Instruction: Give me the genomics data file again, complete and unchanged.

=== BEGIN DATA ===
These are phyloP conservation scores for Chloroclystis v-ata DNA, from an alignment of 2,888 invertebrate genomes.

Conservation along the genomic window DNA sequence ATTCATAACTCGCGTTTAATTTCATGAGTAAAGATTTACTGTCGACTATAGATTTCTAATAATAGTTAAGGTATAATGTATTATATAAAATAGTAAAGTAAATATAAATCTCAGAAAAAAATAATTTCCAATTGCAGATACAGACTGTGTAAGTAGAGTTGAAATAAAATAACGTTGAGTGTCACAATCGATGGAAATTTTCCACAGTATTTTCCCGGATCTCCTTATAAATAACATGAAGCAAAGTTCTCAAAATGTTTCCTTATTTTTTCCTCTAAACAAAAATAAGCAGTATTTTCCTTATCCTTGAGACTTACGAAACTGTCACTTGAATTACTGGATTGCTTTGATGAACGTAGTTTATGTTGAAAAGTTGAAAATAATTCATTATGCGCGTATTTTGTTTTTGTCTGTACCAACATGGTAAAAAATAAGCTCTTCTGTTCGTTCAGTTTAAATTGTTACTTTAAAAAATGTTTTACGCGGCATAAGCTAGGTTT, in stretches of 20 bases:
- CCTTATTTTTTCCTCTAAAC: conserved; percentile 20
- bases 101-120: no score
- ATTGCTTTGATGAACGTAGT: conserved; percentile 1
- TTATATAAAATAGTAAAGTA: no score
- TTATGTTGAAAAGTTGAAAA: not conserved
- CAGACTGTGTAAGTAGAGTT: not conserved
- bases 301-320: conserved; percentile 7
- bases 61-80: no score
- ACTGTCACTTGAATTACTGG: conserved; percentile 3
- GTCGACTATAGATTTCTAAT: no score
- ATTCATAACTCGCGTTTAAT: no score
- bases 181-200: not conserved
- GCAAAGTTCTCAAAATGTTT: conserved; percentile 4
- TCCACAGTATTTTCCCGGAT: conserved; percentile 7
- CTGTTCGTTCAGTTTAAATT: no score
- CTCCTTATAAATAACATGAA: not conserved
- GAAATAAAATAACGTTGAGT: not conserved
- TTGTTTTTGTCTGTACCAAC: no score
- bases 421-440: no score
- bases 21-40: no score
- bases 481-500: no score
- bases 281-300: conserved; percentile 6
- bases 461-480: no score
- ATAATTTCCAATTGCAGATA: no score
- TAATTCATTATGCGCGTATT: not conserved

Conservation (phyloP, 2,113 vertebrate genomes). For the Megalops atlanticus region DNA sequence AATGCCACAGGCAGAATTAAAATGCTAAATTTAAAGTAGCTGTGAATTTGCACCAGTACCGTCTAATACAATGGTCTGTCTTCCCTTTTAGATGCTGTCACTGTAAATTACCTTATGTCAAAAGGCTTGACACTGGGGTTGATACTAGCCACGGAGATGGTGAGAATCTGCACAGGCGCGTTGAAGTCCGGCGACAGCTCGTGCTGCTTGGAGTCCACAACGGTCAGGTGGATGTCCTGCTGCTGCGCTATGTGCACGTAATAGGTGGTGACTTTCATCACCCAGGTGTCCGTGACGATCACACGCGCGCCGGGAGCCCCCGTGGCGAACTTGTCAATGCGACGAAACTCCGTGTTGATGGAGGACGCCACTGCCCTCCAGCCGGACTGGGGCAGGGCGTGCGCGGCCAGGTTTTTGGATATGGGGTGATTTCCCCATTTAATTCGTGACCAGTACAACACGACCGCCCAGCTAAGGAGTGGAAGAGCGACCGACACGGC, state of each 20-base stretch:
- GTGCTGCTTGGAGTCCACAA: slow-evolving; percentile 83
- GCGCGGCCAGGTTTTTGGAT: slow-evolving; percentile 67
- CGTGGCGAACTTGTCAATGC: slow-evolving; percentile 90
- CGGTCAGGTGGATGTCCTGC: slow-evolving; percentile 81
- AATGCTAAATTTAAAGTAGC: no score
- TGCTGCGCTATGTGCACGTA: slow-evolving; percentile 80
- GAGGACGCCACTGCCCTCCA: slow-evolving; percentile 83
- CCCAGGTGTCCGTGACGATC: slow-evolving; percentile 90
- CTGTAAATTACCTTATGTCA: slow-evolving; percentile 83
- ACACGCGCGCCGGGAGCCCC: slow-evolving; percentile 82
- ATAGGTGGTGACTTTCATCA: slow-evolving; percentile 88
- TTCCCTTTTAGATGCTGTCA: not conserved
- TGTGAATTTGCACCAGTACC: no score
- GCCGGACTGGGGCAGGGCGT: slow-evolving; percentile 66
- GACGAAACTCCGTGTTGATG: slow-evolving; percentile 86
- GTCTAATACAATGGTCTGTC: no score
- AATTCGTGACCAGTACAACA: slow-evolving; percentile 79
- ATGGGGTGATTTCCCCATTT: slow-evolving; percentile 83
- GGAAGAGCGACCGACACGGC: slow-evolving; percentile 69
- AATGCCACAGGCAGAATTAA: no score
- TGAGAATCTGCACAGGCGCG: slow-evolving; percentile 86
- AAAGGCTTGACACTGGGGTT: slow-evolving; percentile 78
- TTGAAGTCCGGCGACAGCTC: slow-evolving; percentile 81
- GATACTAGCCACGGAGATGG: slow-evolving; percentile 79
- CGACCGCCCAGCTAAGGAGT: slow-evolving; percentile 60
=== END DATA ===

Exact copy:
These are phyloP conservation scores for Chloroclystis v-ata DNA, from an alignment of 2,888 invertebrate genomes.

Conservation along the genomic window DNA sequence ATTCATAACTCGCGTTTAATTTCATGAGTAAAGATTTACTGTCGACTATAGATTTCTAATAATAGTTAAGGTATAATGTATTATATAAAATAGTAAAGTAAATATAAATCTCAGAAAAAAATAATTTCCAATTGCAGATACAGACTGTGTAAGTAGAGTTGAAATAAAATAACGTTGAGTGTCACAATCGATGGAAATTTTCCACAGTATTTTCCCGGATCTCCTTATAAATAACATGAAGCAAAGTTCTCAAAATGTTTCCTTATTTTTTCCTCTAAACAAAAATAAGCAGTATTTTCCTTATCCTTGAGACTTACGAAACTGTCACTTGAATTACTGGATTGCTTTGATGAACGTAGTTTATGTTGAAAAGTTGAAAATAATTCATTATGCGCGTATTTTGTTTTTGTCTGTACCAACATGGTAAAAAATAAGCTCTTCTGTTCGTTCAGTTTAAATTGTTACTTTAAAAAATGTTTTACGCGGCATAAGCTAGGTTT, in stretches of 20 bases:
- CCTTATTTTTTCCTCTAAAC: conserved; percentile 20
- bases 101-120: no score
- ATTGCTTTGATGAACGTAGT: conserved; percentile 1
- TTATATAAAATAGTAAAGTA: no score
- TTATGTTGAAAAGTTGAAAA: not conserved
- CAGACTGTGTAAGTAGAGTT: not conserved
- bases 301-320: conserved; percentile 7
- bases 61-80: no score
- ACTGTCACTTGAATTACTGG: conserved; percentile 3
- GTCGACTATAGATTTCTAAT: no score
- ATTCATAACTCGCGTTTAAT: no score
- bases 181-200: not conserved
- GCAAAGTTCTCAAAATGTTT: conserved; percentile 4
- TCCACAGTATTTTCCCGGAT: conserved; percentile 7
- CTGTTCGTTCAGTTTAAATT: no score
- CTCCTTATAAATAACATGAA: not conserved
- GAAATAAAATAACGTTGAGT: not conserved
- TTGTTTTTGTCTGTACCAAC: no score
- bases 421-440: no score
- bases 21-40: no score
- bases 481-500: no score
- bases 281-300: conserved; percentile 6
- bases 461-480: no score
- ATAATTTCCAATTGCAGATA: no score
- TAATTCATTATGCGCGTATT: not conserved

Conservation (phyloP, 2,113 vertebrate genomes). For the Megalops atlanticus region DNA sequence AATGCCACAGGCAGAATTAAAATGCTAAATTTAAAGTAGCTGTGAATTTGCACCAGTACCGTCTAATACAATGGTCTGTCTTCCCTTTTAGATGCTGTCACTGTAAATTACCTTATGTCAAAAGGCTTGACACTGGGGTTGATACTAGCCACGGAGATGGTGAGAATCTGCACAGGCGCGTTGAAGTCCGGCGACAGCTCGTGCTGCTTGGAGTCCACAACGGTCAGGTGGATGTCCTGCTGCTGCGCTATGTGCACGTAATAGGTGGTGACTTTCATCACCCAGGTGTCCGTGACGATCACACGCGCGCCGGGAGCCCCCGTGGCGAACTTGTCAATGCGACGAAACTCCGTGTTGATGGAGGACGCCACTGCCCTCCAGCCGGACTGGGGCAGGGCGTGCGCGGCCAGGTTTTTGGATATGGGGTGATTTCCCCATTTAATTCGTGACCAGTACAACACGACCGCCCAGCTAAGGAGTGGAAGAGCGACCGACACGGC, state of each 20-base stretch:
- GTGCTGCTTGGAGTCCACAA: slow-evolving; percentile 83
- GCGCGGCCAGGTTTTTGGAT: slow-evolving; percentile 67
- CGTGGCGAACTTGTCAATGC: slow-evolving; percentile 90
- CGGTCAGGTGGATGTCCTGC: slow-evolving; percentile 81
- AATGCTAAATTTAAAGTAGC: no score
- TGCTGCGCTATGTGCACGTA: slow-evolving; percentile 80
- GAGGACGCCACTGCCCTCCA: slow-evolving; percentile 83
- CCCAGGTGTCCGTGACGATC: slow-evolving; percentile 90
- CTGTAAATTACCTTATGTCA: slow-evolving; percentile 83
- ACACGCGCGCCGGGAGCCCC: slow-evolving; percentile 82
- ATAGGTGGTGACTTTCATCA: slow-evolving; percentile 88
- TTCCCTTTTAGATGCTGTCA: not conserved
- TGTGAATTTGCACCAGTACC: no score
- GCCGGACTGGGGCAGGGCGT: slow-evolving; percentile 66
- GACGAAACTCCGTGTTGATG: slow-evolving; percentile 86
- GTCTAATACAATGGTCTGTC: no score
- AATTCGTGACCAGTACAACA: slow-evolving; percentile 79
- ATGGGGTGATTTCCCCATTT: slow-evolving; percentile 83
- GGAAGAGCGACCGACACGGC: slow-evolving; percentile 69
- AATGCCACAGGCAGAATTAA: no score
- TGAGAATCTGCACAGGCGCG: slow-evolving; percentile 86
- AAAGGCTTGACACTGGGGTT: slow-evolving; percentile 78
- TTGAAGTCCGGCGACAGCTC: slow-evolving; percentile 81
- GATACTAGCCACGGAGATGG: slow-evolving; percentile 79
- CGACCGCCCAGCTAAGGAGT: slow-evolving; percentile 60